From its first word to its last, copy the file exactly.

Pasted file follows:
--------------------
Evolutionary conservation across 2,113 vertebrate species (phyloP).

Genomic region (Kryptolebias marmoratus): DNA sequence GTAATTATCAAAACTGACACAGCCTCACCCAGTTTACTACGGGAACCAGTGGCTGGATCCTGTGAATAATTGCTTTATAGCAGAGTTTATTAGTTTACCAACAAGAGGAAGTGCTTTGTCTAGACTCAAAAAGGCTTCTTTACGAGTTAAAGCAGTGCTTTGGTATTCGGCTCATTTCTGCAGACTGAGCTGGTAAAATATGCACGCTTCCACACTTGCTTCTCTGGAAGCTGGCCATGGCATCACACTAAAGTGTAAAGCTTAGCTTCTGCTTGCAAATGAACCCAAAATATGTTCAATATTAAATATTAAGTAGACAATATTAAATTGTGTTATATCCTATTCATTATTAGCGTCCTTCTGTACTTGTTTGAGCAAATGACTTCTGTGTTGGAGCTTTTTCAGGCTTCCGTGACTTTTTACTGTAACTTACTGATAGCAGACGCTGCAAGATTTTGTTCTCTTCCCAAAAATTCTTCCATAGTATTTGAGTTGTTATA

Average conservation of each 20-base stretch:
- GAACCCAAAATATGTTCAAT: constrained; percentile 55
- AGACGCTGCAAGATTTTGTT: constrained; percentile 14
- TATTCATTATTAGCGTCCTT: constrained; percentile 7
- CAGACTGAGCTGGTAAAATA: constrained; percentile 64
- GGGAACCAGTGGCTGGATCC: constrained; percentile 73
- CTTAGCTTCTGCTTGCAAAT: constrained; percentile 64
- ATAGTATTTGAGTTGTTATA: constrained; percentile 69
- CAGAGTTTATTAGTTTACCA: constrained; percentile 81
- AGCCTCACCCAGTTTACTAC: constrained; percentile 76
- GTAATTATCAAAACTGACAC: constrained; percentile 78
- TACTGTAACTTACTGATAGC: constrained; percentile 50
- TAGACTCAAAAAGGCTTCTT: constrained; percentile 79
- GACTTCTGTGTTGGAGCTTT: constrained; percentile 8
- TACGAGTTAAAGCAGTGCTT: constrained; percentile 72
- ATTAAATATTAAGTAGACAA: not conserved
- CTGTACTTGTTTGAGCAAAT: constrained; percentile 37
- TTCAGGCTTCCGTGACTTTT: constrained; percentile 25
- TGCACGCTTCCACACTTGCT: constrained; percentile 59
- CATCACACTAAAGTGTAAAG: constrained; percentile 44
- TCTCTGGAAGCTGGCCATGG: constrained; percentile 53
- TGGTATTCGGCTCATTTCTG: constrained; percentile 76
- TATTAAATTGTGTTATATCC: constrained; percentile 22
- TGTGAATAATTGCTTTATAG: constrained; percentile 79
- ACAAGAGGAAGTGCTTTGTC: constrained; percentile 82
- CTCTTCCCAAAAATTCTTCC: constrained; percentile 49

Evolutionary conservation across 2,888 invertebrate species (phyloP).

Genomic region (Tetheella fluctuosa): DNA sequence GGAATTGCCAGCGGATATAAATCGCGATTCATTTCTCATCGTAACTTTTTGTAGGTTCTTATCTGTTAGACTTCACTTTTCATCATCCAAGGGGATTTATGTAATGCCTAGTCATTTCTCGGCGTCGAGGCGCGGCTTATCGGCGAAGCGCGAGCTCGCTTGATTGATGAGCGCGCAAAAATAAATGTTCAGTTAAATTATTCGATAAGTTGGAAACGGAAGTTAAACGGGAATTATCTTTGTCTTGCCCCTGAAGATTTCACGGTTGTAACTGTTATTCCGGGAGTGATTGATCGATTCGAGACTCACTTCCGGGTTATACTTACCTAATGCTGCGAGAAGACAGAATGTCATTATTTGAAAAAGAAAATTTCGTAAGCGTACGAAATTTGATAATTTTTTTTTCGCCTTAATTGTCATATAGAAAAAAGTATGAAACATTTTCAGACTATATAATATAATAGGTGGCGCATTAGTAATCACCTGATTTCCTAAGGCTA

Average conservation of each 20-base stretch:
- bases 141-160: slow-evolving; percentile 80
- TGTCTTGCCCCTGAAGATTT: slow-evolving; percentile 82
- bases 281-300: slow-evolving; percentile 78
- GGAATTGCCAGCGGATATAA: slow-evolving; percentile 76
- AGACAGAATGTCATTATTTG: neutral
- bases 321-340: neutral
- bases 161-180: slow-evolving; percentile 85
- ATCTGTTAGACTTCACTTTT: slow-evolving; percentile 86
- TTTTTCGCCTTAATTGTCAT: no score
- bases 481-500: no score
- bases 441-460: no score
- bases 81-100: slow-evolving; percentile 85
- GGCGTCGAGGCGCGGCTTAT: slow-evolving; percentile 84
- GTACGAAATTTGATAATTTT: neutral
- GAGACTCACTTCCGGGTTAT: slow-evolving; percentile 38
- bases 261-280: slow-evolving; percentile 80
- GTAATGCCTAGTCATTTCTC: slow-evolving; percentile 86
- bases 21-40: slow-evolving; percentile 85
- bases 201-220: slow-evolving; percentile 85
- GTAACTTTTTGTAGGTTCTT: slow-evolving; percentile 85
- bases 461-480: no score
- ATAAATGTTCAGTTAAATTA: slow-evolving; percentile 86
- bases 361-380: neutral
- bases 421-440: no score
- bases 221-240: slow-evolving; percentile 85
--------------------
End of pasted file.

Evolutionary conservation across 2,113 vertebrate species (phyloP).

Genomic region (Kryptolebias marmoratus): DNA sequence GTAATTATCAAAACTGACACAGCCTCACCCAGTTTACTACGGGAACCAGTGGCTGGATCCTGTGAATAATTGCTTTATAGCAGAGTTTATTAGTTTACCAACAAGAGGAAGTGCTTTGTCTAGACTCAAAAAGGCTTCTTTACGAGTTAAAGCAGTGCTTTGGTATTCGGCTCATTTCTGCAGACTGAGCTGGTAAAATATGCACGCTTCCACACTTGCTTCTCTGGAAGCTGGCCATGGCATCACACTAAAGTGTAAAGCTTAGCTTCTGCTTGCAAATGAACCCAAAATATGTTCAATATTAAATATTAAGTAGACAATATTAAATTGTGTTATATCCTATTCATTATTAGCGTCCTTCTGTACTTGTTTGAGCAAATGACTTCTGTGTTGGAGCTTTTTCAGGCTTCCGTGACTTTTTACTGTAACTTACTGATAGCAGACGCTGCAAGATTTTGTTCTCTTCCCAAAAATTCTTCCATAGTATTTGAGTTGTTATA

Average conservation of each 20-base stretch:
- GAACCCAAAATATGTTCAAT: constrained; percentile 55
- AGACGCTGCAAGATTTTGTT: constrained; percentile 14
- TATTCATTATTAGCGTCCTT: constrained; percentile 7
- CAGACTGAGCTGGTAAAATA: constrained; percentile 64
- GGGAACCAGTGGCTGGATCC: constrained; percentile 73
- CTTAGCTTCTGCTTGCAAAT: constrained; percentile 64
- ATAGTATTTGAGTTGTTATA: constrained; percentile 69
- CAGAGTTTATTAGTTTACCA: constrained; percentile 81
- AGCCTCACCCAGTTTACTAC: constrained; percentile 76
- GTAATTATCAAAACTGACAC: constrained; percentile 78
- TACTGTAACTTACTGATAGC: constrained; percentile 50
- TAGACTCAAAAAGGCTTCTT: constrained; percentile 79
- GACTTCTGTGTTGGAGCTTT: constrained; percentile 8
- TACGAGTTAAAGCAGTGCTT: constrained; percentile 72
- ATTAAATATTAAGTAGACAA: not conserved
- CTGTACTTGTTTGAGCAAAT: constrained; percentile 37
- TTCAGGCTTCCGTGACTTTT: constrained; percentile 25
- TGCACGCTTCCACACTTGCT: constrained; percentile 59
- CATCACACTAAAGTGTAAAG: constrained; percentile 44
- TCTCTGGAAGCTGGCCATGG: constrained; percentile 53
- TGGTATTCGGCTCATTTCTG: constrained; percentile 76
- TATTAAATTGTGTTATATCC: constrained; percentile 22
- TGTGAATAATTGCTTTATAG: constrained; percentile 79
- ACAAGAGGAAGTGCTTTGTC: constrained; percentile 82
- CTCTTCCCAAAAATTCTTCC: constrained; percentile 49

Evolutionary conservation across 2,888 invertebrate species (phyloP).

Genomic region (Tetheella fluctuosa): DNA sequence GGAATTGCCAGCGGATATAAATCGCGATTCATTTCTCATCGTAACTTTTTGTAGGTTCTTATCTGTTAGACTTCACTTTTCATCATCCAAGGGGATTTATGTAATGCCTAGTCATTTCTCGGCGTCGAGGCGCGGCTTATCGGCGAAGCGCGAGCTCGCTTGATTGATGAGCGCGCAAAAATAAATGTTCAGTTAAATTATTCGATAAGTTGGAAACGGAAGTTAAACGGGAATTATCTTTGTCTTGCCCCTGAAGATTTCACGGTTGTAACTGTTATTCCGGGAGTGATTGATCGATTCGAGACTCACTTCCGGGTTATACTTACCTAATGCTGCGAGAAGACAGAATGTCATTATTTGAAAAAGAAAATTTCGTAAGCGTACGAAATTTGATAATTTTTTTTTCGCCTTAATTGTCATATAGAAAAAAGTATGAAACATTTTCAGACTATATAATATAATAGGTGGCGCATTAGTAATCACCTGATTTCCTAAGGCTA

Average conservation of each 20-base stretch:
- bases 141-160: slow-evolving; percentile 80
- TGTCTTGCCCCTGAAGATTT: slow-evolving; percentile 82
- bases 281-300: slow-evolving; percentile 78
- GGAATTGCCAGCGGATATAA: slow-evolving; percentile 76
- AGACAGAATGTCATTATTTG: neutral
- bases 321-340: neutral
- bases 161-180: slow-evolving; percentile 85
- ATCTGTTAGACTTCACTTTT: slow-evolving; percentile 86
- TTTTTCGCCTTAATTGTCAT: no score
- bases 481-500: no score
- bases 441-460: no score
- bases 81-100: slow-evolving; percentile 85
- GGCGTCGAGGCGCGGCTTAT: slow-evolving; percentile 84
- GTACGAAATTTGATAATTTT: neutral
- GAGACTCACTTCCGGGTTAT: slow-evolving; percentile 38
- bases 261-280: slow-evolving; percentile 80
- GTAATGCCTAGTCATTTCTC: slow-evolving; percentile 86
- bases 21-40: slow-evolving; percentile 85
- bases 201-220: slow-evolving; percentile 85
- GTAACTTTTTGTAGGTTCTT: slow-evolving; percentile 85
- bases 461-480: no score
- ATAAATGTTCAGTTAAATTA: slow-evolving; percentile 86
- bases 361-380: neutral
- bases 421-440: no score
- bases 221-240: slow-evolving; percentile 85